How did the left radicalism of my Manchester youth give way to Islamism?Kenin Malik ponders.

black star

Back in 2013 we drew your attention to the appearance of a fascinating book, ‘Black Star: Britain’s Asian Youth Movements’, written by Anandi Ramamurthy.  At the time Gus John wrote, ‘we can only hope that young people and their parents, of whatever ethnicity, demand this book is included in the school and college curriculum. It shows that even before the ‘war on terror’ and Islamophobia, South Asian communities needed to engage in a defensive war in the face of a neo-fascist and state terror that was relentlessly visited upon them.’  A later review by Matloub Husayn-Ali-Khan, who was personally involved, underlined the significant role of youth workers in the emergence of the Sheffield Asian Youth Movement, which was initially called the Asian Youth Council. It was born out of a meeting on October 12, 1980 between Bradford and Sheffield activists held at the Attercliffe Youth Centre in Sheffield. He recalls, ‘an atmosphere that brought out a feeling of togetherness, commitment, comradeship; oneness and unity between all those who felt the struggle.’

AYM Sheffield

With the Manchester tragedy very much to the fore in many people’s minds this historical context is revisited by Kenin Malik in ‘How did the left radicalism of my Manchester youth give way to Islamism?’ — After the atrocity, we recall a past when to be young and Muslim was to be engaged in class politics’

To take, but one aspect of his argument, he remembers his ‘real fury at a society that would not embrace [him] as an equal, legitimate citizen. But it was a very different kind of anger to that which many young Muslims feel now and the ways of expressing it were even more distinct. My fury towards Britain was not expressed through the prism of being “Muslim”. Partly this was because I was not religious. But partly, also, because few adopted “Muslim” as a public identity. We thought of ourselves as “Asian” or “black”, but these were political, not ethnic or cultural labels.’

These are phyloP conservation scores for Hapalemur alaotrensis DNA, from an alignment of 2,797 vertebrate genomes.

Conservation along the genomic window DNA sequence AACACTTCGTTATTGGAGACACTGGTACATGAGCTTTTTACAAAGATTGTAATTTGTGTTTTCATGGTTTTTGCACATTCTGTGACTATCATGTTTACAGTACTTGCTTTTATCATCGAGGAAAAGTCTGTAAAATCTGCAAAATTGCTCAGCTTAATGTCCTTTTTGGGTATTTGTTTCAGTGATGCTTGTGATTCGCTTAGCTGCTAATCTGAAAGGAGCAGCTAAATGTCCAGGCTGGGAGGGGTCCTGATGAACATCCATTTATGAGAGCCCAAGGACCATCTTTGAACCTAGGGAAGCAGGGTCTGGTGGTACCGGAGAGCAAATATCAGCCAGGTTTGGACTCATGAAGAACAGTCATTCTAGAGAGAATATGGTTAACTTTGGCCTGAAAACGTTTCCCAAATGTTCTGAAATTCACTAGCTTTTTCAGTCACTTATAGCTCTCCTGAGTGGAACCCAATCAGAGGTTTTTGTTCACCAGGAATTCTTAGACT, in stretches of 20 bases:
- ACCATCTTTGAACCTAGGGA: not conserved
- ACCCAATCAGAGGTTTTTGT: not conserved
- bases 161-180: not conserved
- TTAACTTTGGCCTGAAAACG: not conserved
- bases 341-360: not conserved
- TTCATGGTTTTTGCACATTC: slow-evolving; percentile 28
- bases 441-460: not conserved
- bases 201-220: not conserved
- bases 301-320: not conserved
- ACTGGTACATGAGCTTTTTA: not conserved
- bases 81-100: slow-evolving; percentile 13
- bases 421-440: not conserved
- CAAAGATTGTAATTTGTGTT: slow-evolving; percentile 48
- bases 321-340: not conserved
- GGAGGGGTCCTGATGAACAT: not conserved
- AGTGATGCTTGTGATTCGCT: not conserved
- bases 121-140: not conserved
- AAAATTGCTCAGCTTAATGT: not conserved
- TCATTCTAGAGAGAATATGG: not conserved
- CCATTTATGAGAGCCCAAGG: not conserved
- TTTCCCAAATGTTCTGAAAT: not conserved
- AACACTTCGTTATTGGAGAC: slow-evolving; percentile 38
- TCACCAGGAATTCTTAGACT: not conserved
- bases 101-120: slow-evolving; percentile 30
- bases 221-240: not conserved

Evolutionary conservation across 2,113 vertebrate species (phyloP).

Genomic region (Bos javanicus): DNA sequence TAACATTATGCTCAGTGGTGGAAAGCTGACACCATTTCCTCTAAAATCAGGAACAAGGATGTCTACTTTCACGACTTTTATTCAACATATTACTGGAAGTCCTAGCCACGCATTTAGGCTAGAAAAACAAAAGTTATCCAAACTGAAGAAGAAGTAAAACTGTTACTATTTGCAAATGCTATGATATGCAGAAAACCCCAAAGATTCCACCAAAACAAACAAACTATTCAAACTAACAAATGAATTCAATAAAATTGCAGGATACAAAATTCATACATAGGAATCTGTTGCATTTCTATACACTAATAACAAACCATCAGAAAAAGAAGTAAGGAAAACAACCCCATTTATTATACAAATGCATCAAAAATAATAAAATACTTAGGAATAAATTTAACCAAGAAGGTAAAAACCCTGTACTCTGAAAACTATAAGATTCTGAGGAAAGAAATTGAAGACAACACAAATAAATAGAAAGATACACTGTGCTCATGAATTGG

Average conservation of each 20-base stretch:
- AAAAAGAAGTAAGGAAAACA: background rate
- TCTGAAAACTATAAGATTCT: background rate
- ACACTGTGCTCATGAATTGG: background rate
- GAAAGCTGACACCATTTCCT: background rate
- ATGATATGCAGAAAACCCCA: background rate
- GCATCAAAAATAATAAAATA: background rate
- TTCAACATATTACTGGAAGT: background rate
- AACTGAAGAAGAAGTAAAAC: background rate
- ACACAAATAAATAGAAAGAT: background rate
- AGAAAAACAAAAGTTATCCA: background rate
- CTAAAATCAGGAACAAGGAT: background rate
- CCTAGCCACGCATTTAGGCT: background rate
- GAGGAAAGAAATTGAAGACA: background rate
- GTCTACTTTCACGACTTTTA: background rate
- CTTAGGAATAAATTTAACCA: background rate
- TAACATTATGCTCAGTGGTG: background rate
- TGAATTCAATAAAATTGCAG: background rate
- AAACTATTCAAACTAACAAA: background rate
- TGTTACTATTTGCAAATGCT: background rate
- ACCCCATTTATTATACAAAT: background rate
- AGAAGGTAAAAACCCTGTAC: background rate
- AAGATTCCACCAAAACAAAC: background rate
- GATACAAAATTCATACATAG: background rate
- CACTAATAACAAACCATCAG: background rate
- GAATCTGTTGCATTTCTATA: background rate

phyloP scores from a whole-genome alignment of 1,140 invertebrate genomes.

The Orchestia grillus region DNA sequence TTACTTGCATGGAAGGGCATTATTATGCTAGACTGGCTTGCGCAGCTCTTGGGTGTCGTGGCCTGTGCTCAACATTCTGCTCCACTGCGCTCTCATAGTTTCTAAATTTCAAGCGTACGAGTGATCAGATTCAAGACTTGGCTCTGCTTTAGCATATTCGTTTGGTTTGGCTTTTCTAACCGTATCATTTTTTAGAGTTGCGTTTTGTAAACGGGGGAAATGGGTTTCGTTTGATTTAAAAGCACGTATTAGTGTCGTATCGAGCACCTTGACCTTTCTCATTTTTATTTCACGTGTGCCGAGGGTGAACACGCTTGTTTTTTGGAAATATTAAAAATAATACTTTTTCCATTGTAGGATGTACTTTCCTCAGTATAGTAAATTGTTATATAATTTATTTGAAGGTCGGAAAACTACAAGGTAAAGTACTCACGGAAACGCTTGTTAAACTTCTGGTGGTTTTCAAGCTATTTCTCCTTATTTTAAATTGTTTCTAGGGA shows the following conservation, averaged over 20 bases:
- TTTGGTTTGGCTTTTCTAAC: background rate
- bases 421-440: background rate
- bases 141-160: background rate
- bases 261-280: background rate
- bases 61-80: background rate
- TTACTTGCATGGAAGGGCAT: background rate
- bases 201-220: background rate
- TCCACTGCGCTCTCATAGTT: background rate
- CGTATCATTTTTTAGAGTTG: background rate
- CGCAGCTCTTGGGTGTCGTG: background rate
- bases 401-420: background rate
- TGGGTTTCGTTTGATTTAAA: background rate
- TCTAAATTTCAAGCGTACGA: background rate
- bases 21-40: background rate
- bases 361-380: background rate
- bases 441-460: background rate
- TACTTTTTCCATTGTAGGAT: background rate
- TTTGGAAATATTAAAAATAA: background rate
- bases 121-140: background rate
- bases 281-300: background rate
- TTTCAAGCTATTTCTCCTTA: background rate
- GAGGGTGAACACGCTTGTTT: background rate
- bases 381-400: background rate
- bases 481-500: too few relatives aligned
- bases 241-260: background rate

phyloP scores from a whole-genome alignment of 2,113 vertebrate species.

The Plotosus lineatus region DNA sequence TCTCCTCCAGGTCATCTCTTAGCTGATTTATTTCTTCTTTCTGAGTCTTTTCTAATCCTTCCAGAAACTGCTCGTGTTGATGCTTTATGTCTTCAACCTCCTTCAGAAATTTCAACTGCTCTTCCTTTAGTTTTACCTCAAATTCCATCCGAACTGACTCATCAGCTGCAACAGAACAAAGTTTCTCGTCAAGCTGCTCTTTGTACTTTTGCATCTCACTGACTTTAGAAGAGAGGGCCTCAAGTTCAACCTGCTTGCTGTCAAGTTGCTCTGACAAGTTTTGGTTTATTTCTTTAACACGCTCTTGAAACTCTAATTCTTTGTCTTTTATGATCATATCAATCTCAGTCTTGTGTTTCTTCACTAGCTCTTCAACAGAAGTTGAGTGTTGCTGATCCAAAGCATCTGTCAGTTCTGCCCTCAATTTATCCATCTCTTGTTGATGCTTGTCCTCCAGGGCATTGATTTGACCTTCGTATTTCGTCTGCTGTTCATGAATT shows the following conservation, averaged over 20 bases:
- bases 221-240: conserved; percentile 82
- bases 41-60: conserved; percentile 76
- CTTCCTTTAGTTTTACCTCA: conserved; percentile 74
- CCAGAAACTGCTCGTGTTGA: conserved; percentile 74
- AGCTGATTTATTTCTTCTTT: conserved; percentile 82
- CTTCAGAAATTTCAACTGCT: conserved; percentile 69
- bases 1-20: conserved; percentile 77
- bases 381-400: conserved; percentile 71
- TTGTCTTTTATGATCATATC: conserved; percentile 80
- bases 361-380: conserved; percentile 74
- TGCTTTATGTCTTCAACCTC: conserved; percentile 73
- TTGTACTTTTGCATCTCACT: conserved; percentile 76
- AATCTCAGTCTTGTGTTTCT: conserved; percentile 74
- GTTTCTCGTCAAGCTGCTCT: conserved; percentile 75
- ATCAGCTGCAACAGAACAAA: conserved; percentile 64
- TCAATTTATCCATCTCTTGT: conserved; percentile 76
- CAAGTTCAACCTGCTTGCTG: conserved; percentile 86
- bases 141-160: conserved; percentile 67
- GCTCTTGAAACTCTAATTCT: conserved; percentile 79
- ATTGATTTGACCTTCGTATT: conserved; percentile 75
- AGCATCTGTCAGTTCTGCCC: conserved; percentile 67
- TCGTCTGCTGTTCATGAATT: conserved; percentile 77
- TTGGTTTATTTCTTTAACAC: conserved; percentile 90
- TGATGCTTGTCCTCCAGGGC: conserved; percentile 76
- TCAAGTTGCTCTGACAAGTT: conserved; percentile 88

He concludes,

Perhaps the question to ask is not: “Were I 20 today, would I be attracted to Islamism?” but, rather: “Had Salman Abedi or Mohammad Sidique Khan been born a generation earlier, would they have rejected Islamism?” It is impossible to answer, but in asking that question, we can begin to tease out some of the social reasons for the Abedis and the Khans of this world becoming as they are.

I am not suggesting that anyone apart from Salman Abedi (and his co-conspirators, if there are any) bears responsibility for the carnage at the Manchester Arena. The reflex response to anyone digging deeper into the motives of jihadis is to denounce them as “apologists”. Witness the Tory onslaught against Jeremy Corbyn for what was a largely innocuous speech on Friday. What I am saying, however, is that while individuals bear responsibility for their acts, they also act within particular social contexts. If we are serious about combating the scourge of homegrown jihadism, we need not just to denounce jihadis as evil, but also to look at how the shifting social landscape has given them space to act as they do – and at how we can remake that landscape.

How might youth work contribute to such a remaking? As a minimum aren’t we obliged to engage afresh with the politics of our work? Whose political agendas have we been embracing in the era of neoliberalism? Is there the possibility of turning at least some of this world upside down?

 

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